Crude oil prices continued to fall precipitously on Monday, with the West Texas Intermediate (WTI) benchmark for US crude dropping below $40 per barrel for the first time in more than three months. Monday’s fall extends the sharp downtrend that has been in place since the $51-area highs of June.
WTI extended this downtrend on Monday as persistent concerns over the crude oil oversupply situation were compounded by a survey reflecting record-high output by OPEC nations last month. Also weighing on oil prices was data that revealed the US oil rig count had climbed by 44 rigs in July, the highest monthly increase in over two years.
Having tentatively dipped below the key $40 price level on Monday, WTI has reached a critical technical juncture. A strong drop below this level could open the path to significantly further losses as major oil producers continue to raise production and compete for market share.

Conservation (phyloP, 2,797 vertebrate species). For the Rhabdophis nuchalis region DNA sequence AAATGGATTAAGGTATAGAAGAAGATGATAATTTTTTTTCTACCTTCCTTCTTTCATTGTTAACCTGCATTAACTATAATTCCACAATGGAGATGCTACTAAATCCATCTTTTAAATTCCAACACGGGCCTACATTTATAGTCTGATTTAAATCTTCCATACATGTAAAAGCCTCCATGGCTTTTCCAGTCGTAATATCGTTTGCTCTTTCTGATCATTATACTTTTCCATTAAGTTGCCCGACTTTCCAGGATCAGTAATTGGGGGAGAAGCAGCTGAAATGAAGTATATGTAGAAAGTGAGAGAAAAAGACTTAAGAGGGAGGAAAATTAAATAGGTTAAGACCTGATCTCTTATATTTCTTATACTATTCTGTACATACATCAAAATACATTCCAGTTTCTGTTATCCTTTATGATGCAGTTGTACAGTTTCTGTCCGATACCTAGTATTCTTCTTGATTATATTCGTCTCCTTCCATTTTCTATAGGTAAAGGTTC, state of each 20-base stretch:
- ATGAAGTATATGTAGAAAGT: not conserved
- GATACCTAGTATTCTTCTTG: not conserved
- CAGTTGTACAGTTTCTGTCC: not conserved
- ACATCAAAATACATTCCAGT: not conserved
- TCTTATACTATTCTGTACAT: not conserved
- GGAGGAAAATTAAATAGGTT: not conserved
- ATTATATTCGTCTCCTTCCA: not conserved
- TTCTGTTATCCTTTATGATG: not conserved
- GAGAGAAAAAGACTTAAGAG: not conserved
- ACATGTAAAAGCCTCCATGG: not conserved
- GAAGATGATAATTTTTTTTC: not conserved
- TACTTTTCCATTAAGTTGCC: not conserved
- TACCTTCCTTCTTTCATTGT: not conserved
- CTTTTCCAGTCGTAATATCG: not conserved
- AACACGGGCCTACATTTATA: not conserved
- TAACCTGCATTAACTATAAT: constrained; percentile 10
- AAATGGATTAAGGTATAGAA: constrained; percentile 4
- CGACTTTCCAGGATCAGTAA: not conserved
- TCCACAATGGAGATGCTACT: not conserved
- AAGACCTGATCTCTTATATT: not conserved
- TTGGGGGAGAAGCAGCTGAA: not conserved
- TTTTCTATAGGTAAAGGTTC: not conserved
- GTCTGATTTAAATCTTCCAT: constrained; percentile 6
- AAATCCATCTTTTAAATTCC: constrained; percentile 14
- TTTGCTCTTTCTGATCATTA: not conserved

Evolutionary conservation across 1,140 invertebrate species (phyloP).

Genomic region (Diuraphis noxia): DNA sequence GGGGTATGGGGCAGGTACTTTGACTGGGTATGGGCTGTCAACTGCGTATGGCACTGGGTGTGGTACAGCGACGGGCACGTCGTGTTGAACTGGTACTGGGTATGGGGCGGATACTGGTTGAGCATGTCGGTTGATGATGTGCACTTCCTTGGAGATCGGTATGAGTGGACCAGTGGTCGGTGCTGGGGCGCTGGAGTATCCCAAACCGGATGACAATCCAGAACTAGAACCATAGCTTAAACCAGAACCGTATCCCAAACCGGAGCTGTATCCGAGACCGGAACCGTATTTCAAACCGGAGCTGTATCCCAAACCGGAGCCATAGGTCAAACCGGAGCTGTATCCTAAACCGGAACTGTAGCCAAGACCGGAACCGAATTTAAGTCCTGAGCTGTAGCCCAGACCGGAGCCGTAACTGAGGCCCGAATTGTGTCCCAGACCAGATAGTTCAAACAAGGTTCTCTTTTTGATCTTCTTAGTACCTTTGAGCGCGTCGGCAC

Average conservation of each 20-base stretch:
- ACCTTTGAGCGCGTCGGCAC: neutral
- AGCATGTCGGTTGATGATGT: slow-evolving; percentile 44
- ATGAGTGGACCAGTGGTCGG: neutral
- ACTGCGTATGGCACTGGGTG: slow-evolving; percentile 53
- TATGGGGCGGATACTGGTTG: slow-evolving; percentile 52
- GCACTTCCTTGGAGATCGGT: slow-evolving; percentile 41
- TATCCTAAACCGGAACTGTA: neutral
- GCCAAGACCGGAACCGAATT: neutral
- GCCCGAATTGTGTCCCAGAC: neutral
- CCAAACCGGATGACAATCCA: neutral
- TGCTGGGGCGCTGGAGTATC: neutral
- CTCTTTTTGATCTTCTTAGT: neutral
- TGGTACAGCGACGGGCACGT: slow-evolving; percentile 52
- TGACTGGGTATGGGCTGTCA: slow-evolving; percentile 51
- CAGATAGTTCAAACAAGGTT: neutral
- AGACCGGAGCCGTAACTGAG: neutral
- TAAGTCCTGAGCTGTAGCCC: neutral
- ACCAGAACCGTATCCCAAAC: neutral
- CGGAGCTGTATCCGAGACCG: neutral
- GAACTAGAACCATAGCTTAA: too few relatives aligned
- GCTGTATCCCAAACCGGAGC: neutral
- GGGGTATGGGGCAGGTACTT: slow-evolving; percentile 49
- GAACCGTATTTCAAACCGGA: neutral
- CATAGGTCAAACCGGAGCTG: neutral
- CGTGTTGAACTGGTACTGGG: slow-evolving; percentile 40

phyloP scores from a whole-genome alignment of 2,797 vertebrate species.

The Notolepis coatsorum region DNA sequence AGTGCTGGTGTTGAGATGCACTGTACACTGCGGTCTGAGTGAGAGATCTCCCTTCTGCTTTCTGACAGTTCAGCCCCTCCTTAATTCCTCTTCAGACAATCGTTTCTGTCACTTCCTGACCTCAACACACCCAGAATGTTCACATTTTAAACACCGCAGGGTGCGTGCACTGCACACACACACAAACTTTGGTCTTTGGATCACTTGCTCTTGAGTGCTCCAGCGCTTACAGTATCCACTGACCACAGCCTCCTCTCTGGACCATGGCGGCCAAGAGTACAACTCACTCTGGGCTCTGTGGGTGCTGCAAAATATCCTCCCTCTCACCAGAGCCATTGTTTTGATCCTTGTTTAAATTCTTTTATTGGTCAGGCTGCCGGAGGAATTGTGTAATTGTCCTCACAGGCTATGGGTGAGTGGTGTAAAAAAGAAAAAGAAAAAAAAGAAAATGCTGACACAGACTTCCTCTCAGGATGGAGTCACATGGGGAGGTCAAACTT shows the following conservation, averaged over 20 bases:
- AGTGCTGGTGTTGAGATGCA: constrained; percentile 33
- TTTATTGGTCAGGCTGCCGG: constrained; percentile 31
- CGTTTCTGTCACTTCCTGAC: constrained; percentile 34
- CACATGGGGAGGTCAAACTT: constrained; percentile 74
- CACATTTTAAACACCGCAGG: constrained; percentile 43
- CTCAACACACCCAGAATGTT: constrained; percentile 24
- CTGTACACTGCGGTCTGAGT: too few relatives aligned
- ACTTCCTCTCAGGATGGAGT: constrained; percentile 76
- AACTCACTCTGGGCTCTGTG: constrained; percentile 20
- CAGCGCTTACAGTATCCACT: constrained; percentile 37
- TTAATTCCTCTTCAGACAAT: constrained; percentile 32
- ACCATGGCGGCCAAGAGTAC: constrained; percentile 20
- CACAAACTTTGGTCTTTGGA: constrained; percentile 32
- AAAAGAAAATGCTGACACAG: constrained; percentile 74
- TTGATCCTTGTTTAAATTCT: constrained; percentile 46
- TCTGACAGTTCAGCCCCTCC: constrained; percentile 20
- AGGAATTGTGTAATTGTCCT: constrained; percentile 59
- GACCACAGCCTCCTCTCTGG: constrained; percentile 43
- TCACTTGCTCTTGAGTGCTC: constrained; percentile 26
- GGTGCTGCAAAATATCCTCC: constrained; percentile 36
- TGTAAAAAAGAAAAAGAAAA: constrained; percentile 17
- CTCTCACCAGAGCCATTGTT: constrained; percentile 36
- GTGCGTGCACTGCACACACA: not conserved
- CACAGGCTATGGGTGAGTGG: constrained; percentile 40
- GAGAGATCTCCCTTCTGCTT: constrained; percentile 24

Also around the noted $40 level is the key 200-day moving average, which crude oil has not traded below since April. This moving average may serve as a major “line in the sand” for WTI, especially as it currently coincides with the important $40 level.
With further downside follow-through on the tentative breakdown below $40 and the 200-day moving average, the next major downside targets are at the key $38 and $34 support levels.